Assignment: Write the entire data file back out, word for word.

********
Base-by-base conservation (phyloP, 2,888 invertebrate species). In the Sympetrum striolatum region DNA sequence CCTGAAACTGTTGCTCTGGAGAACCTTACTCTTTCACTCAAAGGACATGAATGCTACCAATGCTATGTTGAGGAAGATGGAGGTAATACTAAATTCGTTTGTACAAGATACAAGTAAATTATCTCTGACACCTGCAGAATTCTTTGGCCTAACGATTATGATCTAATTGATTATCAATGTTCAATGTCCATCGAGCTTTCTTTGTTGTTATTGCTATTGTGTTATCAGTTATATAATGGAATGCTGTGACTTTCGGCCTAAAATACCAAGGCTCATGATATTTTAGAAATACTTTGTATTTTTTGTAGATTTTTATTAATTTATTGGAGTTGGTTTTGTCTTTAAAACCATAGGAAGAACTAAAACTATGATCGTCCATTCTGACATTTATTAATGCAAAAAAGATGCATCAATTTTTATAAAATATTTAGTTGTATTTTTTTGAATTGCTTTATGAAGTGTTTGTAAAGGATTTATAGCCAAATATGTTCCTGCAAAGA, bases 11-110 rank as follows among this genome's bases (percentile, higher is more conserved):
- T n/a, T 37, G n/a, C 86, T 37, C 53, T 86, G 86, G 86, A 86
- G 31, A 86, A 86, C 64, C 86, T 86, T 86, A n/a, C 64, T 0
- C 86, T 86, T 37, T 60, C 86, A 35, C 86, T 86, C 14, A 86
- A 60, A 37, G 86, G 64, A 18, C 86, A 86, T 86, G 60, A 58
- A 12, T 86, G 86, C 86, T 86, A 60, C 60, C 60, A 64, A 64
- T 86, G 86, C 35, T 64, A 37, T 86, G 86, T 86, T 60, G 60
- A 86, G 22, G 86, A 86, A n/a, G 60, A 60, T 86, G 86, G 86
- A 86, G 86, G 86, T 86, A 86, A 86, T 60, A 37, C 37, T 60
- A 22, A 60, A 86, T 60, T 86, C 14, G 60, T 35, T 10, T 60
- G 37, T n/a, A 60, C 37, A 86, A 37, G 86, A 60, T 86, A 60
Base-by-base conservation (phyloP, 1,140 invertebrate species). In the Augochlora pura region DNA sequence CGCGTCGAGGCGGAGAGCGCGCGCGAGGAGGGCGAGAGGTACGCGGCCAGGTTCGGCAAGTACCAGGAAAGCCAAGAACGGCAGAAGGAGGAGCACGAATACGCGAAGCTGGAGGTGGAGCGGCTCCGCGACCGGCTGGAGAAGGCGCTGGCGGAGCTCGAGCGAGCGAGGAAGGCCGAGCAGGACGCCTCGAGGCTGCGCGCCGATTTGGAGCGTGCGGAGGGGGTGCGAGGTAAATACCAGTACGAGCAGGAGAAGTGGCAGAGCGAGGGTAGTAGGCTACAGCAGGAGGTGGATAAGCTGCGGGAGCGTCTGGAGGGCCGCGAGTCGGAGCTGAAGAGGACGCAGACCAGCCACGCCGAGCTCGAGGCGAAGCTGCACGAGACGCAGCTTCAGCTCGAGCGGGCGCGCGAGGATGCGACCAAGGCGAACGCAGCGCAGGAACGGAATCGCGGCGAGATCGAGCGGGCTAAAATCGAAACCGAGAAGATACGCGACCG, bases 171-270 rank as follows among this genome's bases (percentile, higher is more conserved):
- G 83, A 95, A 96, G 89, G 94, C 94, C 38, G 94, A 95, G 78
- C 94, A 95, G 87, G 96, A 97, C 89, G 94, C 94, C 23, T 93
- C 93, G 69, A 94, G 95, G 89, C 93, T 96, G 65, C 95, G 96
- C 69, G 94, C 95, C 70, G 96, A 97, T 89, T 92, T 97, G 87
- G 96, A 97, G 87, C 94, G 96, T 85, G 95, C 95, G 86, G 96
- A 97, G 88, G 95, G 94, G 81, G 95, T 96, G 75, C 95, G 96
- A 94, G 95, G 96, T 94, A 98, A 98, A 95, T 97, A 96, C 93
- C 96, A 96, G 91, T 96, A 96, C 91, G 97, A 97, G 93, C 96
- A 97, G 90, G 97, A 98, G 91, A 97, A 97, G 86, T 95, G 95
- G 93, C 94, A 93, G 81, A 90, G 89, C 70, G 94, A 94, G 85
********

Base-by-base conservation (phyloP, 2,888 invertebrate species). In the Sympetrum striolatum region DNA sequence CCTGAAACTGTTGCTCTGGAGAACCTTACTCTTTCACTCAAAGGACATGAATGCTACCAATGCTATGTTGAGGAAGATGGAGGTAATACTAAATTCGTTTGTACAAGATACAAGTAAATTATCTCTGACACCTGCAGAATTCTTTGGCCTAACGATTATGATCTAATTGATTATCAATGTTCAATGTCCATCGAGCTTTCTTTGTTGTTATTGCTATTGTGTTATCAGTTATATAATGGAATGCTGTGACTTTCGGCCTAAAATACCAAGGCTCATGATATTTTAGAAATACTTTGTATTTTTTGTAGATTTTTATTAATTTATTGGAGTTGGTTTTGTCTTTAAAACCATAGGAAGAACTAAAACTATGATCGTCCATTCTGACATTTATTAATGCAAAAAAGATGCATCAATTTTTATAAAATATTTAGTTGTATTTTTTTGAATTGCTTTATGAAGTGTTTGTAAAGGATTTATAGCCAAATATGTTCCTGCAAAGA, bases 11-110 rank as follows among this genome's bases (percentile, higher is more conserved):
- T n/a, T 37, G n/a, C 86, T 37, C 53, T 86, G 86, G 86, A 86
- G 31, A 86, A 86, C 64, C 86, T 86, T 86, A n/a, C 64, T 0
- C 86, T 86, T 37, T 60, C 86, A 35, C 86, T 86, C 14, A 86
- A 60, A 37, G 86, G 64, A 18, C 86, A 86, T 86, G 60, A 58
- A 12, T 86, G 86, C 86, T 86, A 60, C 60, C 60, A 64, A 64
- T 86, G 86, C 35, T 64, A 37, T 86, G 86, T 86, T 60, G 60
- A 86, G 22, G 86, A 86, A n/a, G 60, A 60, T 86, G 86, G 86
- A 86, G 86, G 86, T 86, A 86, A 86, T 60, A 37, C 37, T 60
- A 22, A 60, A 86, T 60, T 86, C 14, G 60, T 35, T 10, T 60
- G 37, T n/a, A 60, C 37, A 86, A 37, G 86, A 60, T 86, A 60
Base-by-base conservation (phyloP, 1,140 invertebrate species). In the Augochlora pura region DNA sequence CGCGTCGAGGCGGAGAGCGCGCGCGAGGAGGGCGAGAGGTACGCGGCCAGGTTCGGCAAGTACCAGGAAAGCCAAGAACGGCAGAAGGAGGAGCACGAATACGCGAAGCTGGAGGTGGAGCGGCTCCGCGACCGGCTGGAGAAGGCGCTGGCGGAGCTCGAGCGAGCGAGGAAGGCCGAGCAGGACGCCTCGAGGCTGCGCGCCGATTTGGAGCGTGCGGAGGGGGTGCGAGGTAAATACCAGTACGAGCAGGAGAAGTGGCAGAGCGAGGGTAGTAGGCTACAGCAGGAGGTGGATAAGCTGCGGGAGCGTCTGGAGGGCCGCGAGTCGGAGCTGAAGAGGACGCAGACCAGCCACGCCGAGCTCGAGGCGAAGCTGCACGAGACGCAGCTTCAGCTCGAGCGGGCGCGCGAGGATGCGACCAAGGCGAACGCAGCGCAGGAACGGAATCGCGGCGAGATCGAGCGGGCTAAAATCGAAACCGAGAAGATACGCGACCG, bases 171-270 rank as follows among this genome's bases (percentile, higher is more conserved):
- G 83, A 95, A 96, G 89, G 94, C 94, C 38, G 94, A 95, G 78
- C 94, A 95, G 87, G 96, A 97, C 89, G 94, C 94, C 23, T 93
- C 93, G 69, A 94, G 95, G 89, C 93, T 96, G 65, C 95, G 96
- C 69, G 94, C 95, C 70, G 96, A 97, T 89, T 92, T 97, G 87
- G 96, A 97, G 87, C 94, G 96, T 85, G 95, C 95, G 86, G 96
- A 97, G 88, G 95, G 94, G 81, G 95, T 96, G 75, C 95, G 96
- A 94, G 95, G 96, T 94, A 98, A 98, A 95, T 97, A 96, C 93
- C 96, A 96, G 91, T 96, A 96, C 91, G 97, A 97, G 93, C 96
- A 97, G 90, G 97, A 98, G 91, A 97, A 97, G 86, T 95, G 95
- G 93, C 94, A 93, G 81, A 90, G 89, C 70, G 94, A 94, G 85